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My impression is that the ten match decision was somewhat arbitrary, but if you accept the argument leading up to it, it had to be.
A lot of the report was about justifying that this was an exceptional incident. It was, of course. Apart from the Defoe incident which we have to put aside because he wasn't punished (when everyone in retrospect thinks he should have been) and the dutch Suarez incident, there is no history of it in consideration. The commission then went on to say that they thought an exemplary punishment (my words, not theirs) was appropriate, to express disapproval in the strongest way and discourage any other offenders. If you then believe they didn't take Suarez's history into consideration, they then plucked a figure from the air. If they did take Suarez's history into consideration then ten matches seems very plausible - both from an increase on the Dutch ban and also him having done eight matches for something else last year and being warned about his future conduct. So really, ten matches covers both bases.
The question is what will happen if there is another biting incident. Having claimed this wasn't about Suarez, it would seem that they have now set a tarriff for the offence. If a new offence gets less than that then it will be fair to question Suarez's punishment. If not, then not.
Mind you, the person most likely to be up on a biting charge in the future is ............
Robert first off I need to apologize, my previous post suggested you had not addressed the report, but that was before I saw this post, where obviously you have.
For me much of the report makes logical reading, and there is little I don't disagree with. The case of Violent Conduct was already proven, and yes the report spent most of its time addressing whether it was an exceptional incident or not, and I do think they showed that. In this area I think Suarez was wrong to try to justify the standard (3 match ban) was appropriate.
However where the thing breaks down for me is the sanction and where they try to justify it. In the report they clearly state they have not considered Suarez's history, so I assume we have to take them at their word. However they also state they did not pluck the 10 games out of the air, but looked for similar cases as a benchmark (despite also saying they could not always rely on past cases as things evolve - which to me sounds like a license to make it up as they go, but maybe that's just me). However the Suarez team provided 10 cases they felt were equivalent to justify keeping the punishment to 3 matches. We don't know what these cases were, other than the Defoe incident.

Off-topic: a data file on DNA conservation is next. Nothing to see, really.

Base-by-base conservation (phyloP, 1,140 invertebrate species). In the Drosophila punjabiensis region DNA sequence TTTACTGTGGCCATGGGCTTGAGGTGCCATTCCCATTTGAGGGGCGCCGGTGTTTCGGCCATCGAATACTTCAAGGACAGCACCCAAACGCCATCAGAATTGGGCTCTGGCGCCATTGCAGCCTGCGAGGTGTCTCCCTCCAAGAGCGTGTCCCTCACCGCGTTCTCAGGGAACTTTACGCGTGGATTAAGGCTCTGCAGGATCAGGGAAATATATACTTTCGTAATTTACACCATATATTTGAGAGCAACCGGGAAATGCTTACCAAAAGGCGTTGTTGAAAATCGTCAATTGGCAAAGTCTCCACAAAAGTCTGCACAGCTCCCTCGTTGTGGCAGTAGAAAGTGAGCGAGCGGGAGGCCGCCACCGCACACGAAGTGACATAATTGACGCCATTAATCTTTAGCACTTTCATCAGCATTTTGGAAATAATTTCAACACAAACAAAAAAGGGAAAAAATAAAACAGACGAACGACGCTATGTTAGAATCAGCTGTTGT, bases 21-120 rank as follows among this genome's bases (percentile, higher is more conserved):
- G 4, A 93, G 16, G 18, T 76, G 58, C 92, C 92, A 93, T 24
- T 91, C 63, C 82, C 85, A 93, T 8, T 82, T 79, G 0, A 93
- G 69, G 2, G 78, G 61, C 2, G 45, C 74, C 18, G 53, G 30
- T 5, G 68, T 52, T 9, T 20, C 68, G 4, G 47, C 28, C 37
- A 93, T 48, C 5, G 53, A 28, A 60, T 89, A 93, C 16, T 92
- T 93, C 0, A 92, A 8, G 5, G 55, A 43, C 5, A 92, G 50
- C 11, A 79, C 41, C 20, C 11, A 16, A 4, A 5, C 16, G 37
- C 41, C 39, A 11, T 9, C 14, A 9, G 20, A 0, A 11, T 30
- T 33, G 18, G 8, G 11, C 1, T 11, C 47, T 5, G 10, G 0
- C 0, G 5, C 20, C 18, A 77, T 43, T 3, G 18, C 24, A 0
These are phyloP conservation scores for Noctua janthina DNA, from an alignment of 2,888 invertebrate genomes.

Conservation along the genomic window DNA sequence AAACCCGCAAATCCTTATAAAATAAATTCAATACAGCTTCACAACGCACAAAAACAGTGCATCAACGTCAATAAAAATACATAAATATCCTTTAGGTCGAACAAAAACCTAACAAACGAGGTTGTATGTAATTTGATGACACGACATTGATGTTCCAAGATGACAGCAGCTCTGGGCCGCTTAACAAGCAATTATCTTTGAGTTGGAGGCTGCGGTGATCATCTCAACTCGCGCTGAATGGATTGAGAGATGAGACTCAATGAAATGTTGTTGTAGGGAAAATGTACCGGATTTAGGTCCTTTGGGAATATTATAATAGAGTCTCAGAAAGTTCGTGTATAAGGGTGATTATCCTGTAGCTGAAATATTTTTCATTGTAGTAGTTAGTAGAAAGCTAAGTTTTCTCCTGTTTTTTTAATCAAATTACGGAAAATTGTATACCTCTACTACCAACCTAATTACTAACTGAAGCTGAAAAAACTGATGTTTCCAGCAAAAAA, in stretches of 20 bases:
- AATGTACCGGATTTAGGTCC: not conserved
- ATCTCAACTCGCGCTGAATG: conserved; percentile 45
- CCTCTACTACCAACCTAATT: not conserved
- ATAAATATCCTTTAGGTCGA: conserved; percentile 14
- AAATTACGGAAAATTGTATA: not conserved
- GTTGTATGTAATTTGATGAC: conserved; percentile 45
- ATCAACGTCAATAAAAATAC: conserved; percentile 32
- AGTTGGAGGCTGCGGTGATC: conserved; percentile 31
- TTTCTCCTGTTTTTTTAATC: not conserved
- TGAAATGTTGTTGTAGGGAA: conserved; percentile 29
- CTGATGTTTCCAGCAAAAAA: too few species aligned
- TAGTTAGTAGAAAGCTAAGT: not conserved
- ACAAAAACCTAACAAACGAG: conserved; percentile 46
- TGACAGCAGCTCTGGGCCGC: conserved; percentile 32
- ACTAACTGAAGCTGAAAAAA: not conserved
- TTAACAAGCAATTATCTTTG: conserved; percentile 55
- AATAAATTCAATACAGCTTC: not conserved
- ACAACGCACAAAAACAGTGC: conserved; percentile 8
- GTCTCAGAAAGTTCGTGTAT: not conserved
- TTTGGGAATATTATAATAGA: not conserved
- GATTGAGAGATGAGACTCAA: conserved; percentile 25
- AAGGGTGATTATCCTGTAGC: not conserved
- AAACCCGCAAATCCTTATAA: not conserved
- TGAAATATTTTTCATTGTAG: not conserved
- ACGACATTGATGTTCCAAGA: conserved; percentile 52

I can understand them wanting to ignore the Defoe case as its a bad precedent, although its the only precedent we have. Therefore rather than writing it off as dissimilar (which its obviously not as its one of the very few biting cases in the English game) they should have stated why it was a bad precedent. I assume they did not as this would have openly stated the ref on the day was wrong, which is something the FA finds it can rarely do.
Instead it comes up with two cases for comparison. First a player kicking a ball boy (one I'm sure your familiar with) and second a player from the Championship who tripped a ref. Now is it just me, or do neither of these seem even close to the Suarez case. But some how they decide the first is not extraordinary (although its the first case I've heard of a player attacking a boy boy) and the second is, but that Suarez's offense is markedly worse so deserves a higher sanction.
Surely they could of come up with at least one other case which was a bit more like what happened between Suarez and Ivonovic. Maybe one involving two players. Maybe one involving violent conduct. Maybe something like Gaston Rameriez elbowing out of frustration, resulting in a red card but no more, or any other case. Or maybe other cases would have been difficult to square with a 10 match ban as its unprecedented.
Sorry but 80% of the report for me makes perfect sense, however the other 20% looks like its been made up or crammed together so that the conclusion can be a 10 match ban.
- 1 Reply to dsteer_lfc_68
Dave, you were a bit pre-emptory but apology not needed, blame it on the threading.
There's probably more we agree with here than disagree. At the end of it all the ban is rather arbitrary. I think a case can be made for anything from three to ten matches.
I'm not surprised the FA didn't give top priority to Suarez's list of "similar" cases. I have a little feeling they didn't include his previous biting incident!
The "kicking the ball boy" incident was certainly extraordinary in the sense of being unusual. However they may have decided that Hazzard had no bad intent and didn't in fact kick the ball boy and so do not see that as extraordinary in the sense of needing extraordinary punishment. I think the shoving and tripping of referees to be interesting parallels. They plainly don't rate as violent and yet we see bans of ten or eleven matches. So there is a class of disparate actions which are seen as meriting extraordinary punishment even though no-one is physically hurt. We have touching the ref, biting now, and increasingly, racial abuse.
When you appeal for a similar case to compare it to the elephant in the room is the previous Suarez biting incident. No matter what they say, I don't believe that that incident pand the subsequent ban, and Suarez's more recent bans and warnings, didn't enter their heads or influence the decision. You might say it shouldn't have. I think everyone outside Liverpool thinks it should.
Gotta go now - just drank a glass of beetroot juice and I think I'm going to throw up.